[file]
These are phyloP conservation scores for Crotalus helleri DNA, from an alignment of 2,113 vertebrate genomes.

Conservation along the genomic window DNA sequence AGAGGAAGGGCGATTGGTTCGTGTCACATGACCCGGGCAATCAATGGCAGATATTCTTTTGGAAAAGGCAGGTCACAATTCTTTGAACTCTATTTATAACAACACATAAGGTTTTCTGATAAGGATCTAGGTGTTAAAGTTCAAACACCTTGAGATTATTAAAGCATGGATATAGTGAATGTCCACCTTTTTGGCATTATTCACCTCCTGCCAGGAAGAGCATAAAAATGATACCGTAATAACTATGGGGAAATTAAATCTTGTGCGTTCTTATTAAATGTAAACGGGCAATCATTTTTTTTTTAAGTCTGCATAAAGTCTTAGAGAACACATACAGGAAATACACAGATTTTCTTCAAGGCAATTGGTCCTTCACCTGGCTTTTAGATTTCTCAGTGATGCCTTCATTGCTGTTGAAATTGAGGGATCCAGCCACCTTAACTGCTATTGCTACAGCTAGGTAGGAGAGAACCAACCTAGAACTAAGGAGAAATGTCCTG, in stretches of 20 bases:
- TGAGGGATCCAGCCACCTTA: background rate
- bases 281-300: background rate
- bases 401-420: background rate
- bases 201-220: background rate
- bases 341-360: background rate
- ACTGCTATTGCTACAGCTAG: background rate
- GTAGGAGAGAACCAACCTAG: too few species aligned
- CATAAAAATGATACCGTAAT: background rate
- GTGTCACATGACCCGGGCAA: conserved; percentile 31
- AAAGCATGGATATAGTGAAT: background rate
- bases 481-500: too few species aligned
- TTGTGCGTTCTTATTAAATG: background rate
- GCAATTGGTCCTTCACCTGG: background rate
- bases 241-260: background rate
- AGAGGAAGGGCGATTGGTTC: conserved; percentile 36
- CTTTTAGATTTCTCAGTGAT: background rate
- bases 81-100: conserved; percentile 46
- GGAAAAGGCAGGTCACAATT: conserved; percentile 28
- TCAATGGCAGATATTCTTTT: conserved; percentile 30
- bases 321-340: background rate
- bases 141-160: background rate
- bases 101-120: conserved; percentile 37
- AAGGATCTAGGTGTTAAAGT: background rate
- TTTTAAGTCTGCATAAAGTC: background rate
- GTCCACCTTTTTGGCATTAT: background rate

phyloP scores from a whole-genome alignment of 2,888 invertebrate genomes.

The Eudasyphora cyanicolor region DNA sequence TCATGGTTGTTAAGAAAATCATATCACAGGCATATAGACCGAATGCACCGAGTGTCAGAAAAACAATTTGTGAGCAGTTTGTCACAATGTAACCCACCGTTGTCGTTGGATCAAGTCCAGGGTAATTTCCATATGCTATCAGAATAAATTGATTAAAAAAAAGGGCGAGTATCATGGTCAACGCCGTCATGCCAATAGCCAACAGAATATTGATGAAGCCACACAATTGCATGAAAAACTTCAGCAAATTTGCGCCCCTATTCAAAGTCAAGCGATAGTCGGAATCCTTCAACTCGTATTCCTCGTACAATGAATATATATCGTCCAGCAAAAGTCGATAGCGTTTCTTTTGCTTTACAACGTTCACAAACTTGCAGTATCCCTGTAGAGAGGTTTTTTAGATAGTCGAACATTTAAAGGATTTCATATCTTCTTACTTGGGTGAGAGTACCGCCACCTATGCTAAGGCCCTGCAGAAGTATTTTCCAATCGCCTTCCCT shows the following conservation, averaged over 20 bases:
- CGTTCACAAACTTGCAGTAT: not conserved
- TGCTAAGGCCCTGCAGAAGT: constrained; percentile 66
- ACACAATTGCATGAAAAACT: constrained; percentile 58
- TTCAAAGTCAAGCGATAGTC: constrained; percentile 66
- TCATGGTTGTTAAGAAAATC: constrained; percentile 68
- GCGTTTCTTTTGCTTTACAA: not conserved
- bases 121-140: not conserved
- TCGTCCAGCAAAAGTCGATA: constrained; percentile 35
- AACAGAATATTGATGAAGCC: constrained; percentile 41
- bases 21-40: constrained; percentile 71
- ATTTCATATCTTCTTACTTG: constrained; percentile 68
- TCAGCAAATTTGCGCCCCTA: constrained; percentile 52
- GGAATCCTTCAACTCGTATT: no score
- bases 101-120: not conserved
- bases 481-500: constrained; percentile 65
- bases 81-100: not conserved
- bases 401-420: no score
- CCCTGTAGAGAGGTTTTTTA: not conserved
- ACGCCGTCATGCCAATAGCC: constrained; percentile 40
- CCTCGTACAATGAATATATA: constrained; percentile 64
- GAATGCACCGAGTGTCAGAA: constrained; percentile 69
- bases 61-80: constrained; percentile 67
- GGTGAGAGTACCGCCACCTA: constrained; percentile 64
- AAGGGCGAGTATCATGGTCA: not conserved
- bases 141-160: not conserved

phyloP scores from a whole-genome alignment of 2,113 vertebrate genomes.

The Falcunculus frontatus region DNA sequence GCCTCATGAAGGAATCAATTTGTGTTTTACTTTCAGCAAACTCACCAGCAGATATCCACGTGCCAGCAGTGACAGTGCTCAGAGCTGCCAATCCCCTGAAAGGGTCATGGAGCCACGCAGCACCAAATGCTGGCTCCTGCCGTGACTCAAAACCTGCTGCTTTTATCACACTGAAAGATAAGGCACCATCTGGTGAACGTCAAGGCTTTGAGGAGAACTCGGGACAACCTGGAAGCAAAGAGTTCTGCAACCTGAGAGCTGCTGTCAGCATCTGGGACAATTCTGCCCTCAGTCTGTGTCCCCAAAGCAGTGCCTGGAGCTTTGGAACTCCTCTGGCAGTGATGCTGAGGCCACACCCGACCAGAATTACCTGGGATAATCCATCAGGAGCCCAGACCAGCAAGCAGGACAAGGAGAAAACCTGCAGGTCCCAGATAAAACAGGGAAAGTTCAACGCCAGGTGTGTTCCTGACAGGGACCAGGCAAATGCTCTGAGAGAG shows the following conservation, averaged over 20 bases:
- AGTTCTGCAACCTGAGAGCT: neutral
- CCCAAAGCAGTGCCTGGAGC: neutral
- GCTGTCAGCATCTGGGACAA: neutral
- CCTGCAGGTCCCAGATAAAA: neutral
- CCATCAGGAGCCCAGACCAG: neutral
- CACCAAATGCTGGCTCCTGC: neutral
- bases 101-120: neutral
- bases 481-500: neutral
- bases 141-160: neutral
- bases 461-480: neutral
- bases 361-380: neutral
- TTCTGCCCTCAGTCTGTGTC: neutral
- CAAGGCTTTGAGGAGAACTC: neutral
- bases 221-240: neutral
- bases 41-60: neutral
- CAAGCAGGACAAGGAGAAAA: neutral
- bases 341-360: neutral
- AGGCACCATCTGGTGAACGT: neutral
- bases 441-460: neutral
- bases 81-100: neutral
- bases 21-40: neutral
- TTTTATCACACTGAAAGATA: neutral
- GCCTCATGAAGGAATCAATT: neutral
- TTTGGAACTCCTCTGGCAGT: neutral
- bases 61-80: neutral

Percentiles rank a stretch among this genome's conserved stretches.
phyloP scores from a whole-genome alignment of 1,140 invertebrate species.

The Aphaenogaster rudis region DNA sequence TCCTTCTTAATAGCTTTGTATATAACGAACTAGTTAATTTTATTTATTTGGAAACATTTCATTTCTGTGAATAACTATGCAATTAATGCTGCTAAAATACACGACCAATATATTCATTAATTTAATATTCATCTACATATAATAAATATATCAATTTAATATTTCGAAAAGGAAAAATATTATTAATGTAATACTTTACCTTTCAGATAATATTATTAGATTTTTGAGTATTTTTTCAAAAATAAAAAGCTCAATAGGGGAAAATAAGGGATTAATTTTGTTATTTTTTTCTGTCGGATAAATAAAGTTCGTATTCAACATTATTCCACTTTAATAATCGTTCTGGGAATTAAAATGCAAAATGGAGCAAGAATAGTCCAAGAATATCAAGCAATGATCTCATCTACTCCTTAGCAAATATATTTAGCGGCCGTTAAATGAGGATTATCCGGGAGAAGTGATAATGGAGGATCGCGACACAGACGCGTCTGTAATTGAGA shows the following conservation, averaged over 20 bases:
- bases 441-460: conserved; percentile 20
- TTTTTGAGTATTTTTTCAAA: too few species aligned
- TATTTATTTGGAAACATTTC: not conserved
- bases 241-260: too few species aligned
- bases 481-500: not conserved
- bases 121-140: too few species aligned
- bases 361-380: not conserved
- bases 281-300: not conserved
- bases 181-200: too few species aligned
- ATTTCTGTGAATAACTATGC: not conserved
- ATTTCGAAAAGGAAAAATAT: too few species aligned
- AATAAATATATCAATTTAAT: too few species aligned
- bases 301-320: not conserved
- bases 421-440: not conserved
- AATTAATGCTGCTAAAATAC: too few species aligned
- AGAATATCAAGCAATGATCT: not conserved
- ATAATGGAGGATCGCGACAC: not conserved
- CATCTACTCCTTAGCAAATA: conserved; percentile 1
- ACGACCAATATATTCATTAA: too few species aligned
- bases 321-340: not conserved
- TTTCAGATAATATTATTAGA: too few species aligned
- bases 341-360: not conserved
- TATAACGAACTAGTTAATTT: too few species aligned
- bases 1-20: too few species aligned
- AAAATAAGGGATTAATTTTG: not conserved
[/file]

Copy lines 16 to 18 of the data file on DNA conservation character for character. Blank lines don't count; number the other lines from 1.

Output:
- bases 241-260: background rate
- AGAGGAAGGGCGATTGGTTC: conserved; percentile 36
- CTTTTAGATTTCTCAGTGAT: background rate